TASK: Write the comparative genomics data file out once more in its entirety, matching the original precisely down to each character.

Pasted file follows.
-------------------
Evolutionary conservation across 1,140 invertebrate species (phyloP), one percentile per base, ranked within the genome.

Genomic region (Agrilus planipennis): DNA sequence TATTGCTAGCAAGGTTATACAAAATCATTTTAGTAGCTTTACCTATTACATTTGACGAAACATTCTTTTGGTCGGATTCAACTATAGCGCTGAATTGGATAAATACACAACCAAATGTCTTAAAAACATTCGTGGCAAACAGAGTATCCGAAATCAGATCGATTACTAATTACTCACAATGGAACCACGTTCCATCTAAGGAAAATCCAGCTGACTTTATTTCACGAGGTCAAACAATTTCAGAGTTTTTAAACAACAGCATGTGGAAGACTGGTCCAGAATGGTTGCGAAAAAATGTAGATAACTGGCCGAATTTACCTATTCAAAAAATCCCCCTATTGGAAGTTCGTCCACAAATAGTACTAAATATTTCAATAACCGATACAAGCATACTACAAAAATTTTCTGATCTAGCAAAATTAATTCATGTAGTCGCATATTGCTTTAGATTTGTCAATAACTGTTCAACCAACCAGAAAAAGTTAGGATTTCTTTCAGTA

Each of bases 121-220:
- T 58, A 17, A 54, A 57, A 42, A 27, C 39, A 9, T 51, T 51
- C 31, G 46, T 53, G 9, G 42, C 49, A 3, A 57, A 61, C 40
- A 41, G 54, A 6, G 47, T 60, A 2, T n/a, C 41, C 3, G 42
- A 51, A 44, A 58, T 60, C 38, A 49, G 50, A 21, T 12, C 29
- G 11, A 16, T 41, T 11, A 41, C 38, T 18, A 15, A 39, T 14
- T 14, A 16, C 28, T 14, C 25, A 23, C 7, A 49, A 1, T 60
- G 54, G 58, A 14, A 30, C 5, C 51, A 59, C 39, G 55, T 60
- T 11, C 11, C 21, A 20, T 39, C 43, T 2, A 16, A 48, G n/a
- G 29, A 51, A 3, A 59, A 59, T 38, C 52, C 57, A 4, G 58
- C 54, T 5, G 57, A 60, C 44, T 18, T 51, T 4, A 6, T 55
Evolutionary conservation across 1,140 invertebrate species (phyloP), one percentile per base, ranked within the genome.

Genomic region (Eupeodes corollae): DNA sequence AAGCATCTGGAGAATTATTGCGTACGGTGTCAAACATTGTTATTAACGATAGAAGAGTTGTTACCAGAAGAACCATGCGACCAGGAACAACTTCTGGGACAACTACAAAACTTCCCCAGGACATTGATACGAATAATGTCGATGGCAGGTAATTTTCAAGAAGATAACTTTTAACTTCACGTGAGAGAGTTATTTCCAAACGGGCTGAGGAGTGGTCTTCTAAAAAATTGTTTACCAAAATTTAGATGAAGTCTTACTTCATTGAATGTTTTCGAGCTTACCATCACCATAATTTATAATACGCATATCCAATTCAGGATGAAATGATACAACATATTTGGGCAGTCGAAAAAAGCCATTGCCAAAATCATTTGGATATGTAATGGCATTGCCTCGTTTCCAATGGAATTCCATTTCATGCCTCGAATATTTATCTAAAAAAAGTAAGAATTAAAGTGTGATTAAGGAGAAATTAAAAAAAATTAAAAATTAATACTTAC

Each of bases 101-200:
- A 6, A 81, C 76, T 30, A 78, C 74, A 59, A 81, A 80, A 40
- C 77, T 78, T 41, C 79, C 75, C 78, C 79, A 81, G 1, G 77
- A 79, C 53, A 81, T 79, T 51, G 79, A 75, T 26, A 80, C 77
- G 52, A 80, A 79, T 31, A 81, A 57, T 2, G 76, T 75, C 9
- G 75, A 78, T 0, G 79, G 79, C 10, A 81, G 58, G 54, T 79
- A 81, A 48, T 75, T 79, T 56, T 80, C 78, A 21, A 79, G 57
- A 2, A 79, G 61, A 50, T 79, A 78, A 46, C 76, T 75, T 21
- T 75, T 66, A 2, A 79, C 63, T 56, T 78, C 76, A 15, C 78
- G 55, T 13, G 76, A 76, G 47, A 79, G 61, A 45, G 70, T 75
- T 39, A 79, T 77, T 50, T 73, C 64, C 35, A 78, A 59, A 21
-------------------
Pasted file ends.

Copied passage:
Evolutionary conservation across 1,140 invertebrate species (phyloP), one percentile per base, ranked within the genome.

Genomic region (Agrilus planipennis): DNA sequence TATTGCTAGCAAGGTTATACAAAATCATTTTAGTAGCTTTACCTATTACATTTGACGAAACATTCTTTTGGTCGGATTCAACTATAGCGCTGAATTGGATAAATACACAACCAAATGTCTTAAAAACATTCGTGGCAAACAGAGTATCCGAAATCAGATCGATTACTAATTACTCACAATGGAACCACGTTCCATCTAAGGAAAATCCAGCTGACTTTATTTCACGAGGTCAAACAATTTCAGAGTTTTTAAACAACAGCATGTGGAAGACTGGTCCAGAATGGTTGCGAAAAAATGTAGATAACTGGCCGAATTTACCTATTCAAAAAATCCCCCTATTGGAAGTTCGTCCACAAATAGTACTAAATATTTCAATAACCGATACAAGCATACTACAAAAATTTTCTGATCTAGCAAAATTAATTCATGTAGTCGCATATTGCTTTAGATTTGTCAATAACTGTTCAACCAACCAGAAAAAGTTAGGATTTCTTTCAGTA

Each of bases 121-220:
- T 58, A 17, A 54, A 57, A 42, A 27, C 39, A 9, T 51, T 51
- C 31, G 46, T 53, G 9, G 42, C 49, A 3, A 57, A 61, C 40
- A 41, G 54, A 6, G 47, T 60, A 2, T n/a, C 41, C 3, G 42
- A 51, A 44, A 58, T 60, C 38, A 49, G 50, A 21, T 12, C 29
- G 11, A 16, T 41, T 11, A 41, C 38, T 18, A 15, A 39, T 14
- T 14, A 16, C 28, T 14, C 25, A 23, C 7, A 49, A 1, T 60
- G 54, G 58, A 14, A 30, C 5, C 51, A 59, C 39, G 55, T 60
- T 11, C 11, C 21, A 20, T 39, C 43, T 2, A 16, A 48, G n/a
- G 29, A 51, A 3, A 59, A 59, T 38, C 52, C 57, A 4, G 58
- C 54, T 5, G 57, A 60, C 44, T 18, T 51, T 4, A 6, T 55
Evolutionary conservation across 1,140 invertebrate species (phyloP), one percentile per base, ranked within the genome.

Genomic region (Eupeodes corollae): DNA sequence AAGCATCTGGAGAATTATTGCGTACGGTGTCAAACATTGTTATTAACGATAGAAGAGTTGTTACCAGAAGAACCATGCGACCAGGAACAACTTCTGGGACAACTACAAAACTTCCCCAGGACATTGATACGAATAATGTCGATGGCAGGTAATTTTCAAGAAGATAACTTTTAACTTCACGTGAGAGAGTTATTTCCAAACGGGCTGAGGAGTGGTCTTCTAAAAAATTGTTTACCAAAATTTAGATGAAGTCTTACTTCATTGAATGTTTTCGAGCTTACCATCACCATAATTTATAATACGCATATCCAATTCAGGATGAAATGATACAACATATTTGGGCAGTCGAAAAAAGCCATTGCCAAAATCATTTGGATATGTAATGGCATTGCCTCGTTTCCAATGGAATTCCATTTCATGCCTCGAATATTTATCTAAAAAAAGTAAGAATTAAAGTGTGATTAAGGAGAAATTAAAAAAAATTAAAAATTAATACTTAC

Each of bases 101-200:
- A 6, A 81, C 76, T 30, A 78, C 74, A 59, A 81, A 80, A 40
- C 77, T 78, T 41, C 79, C 75, C 78, C 79, A 81, G 1, G 77
- A 79, C 53, A 81, T 79, T 51, G 79, A 75, T 26, A 80, C 77
- G 52, A 80, A 79, T 31, A 81, A 57, T 2, G 76, T 75, C 9
- G 75, A 78, T 0, G 79, G 79, C 10, A 81, G 58, G 54, T 79
- A 81, A 48, T 75, T 79, T 56, T 80, C 78, A 21, A 79, G 57
- A 2, A 79, G 61, A 50, T 79, A 78, A 46, C 76, T 75, T 21
- T 75, T 66, A 2, A 79, C 63, T 56, T 78, C 76, A 15, C 78
- G 55, T 13, G 76, A 76, G 47, A 79, G 61, A 45, G 70, T 75
- T 39, A 79, T 77, T 50, T 73, C 64, C 35, A 78, A 59, A 21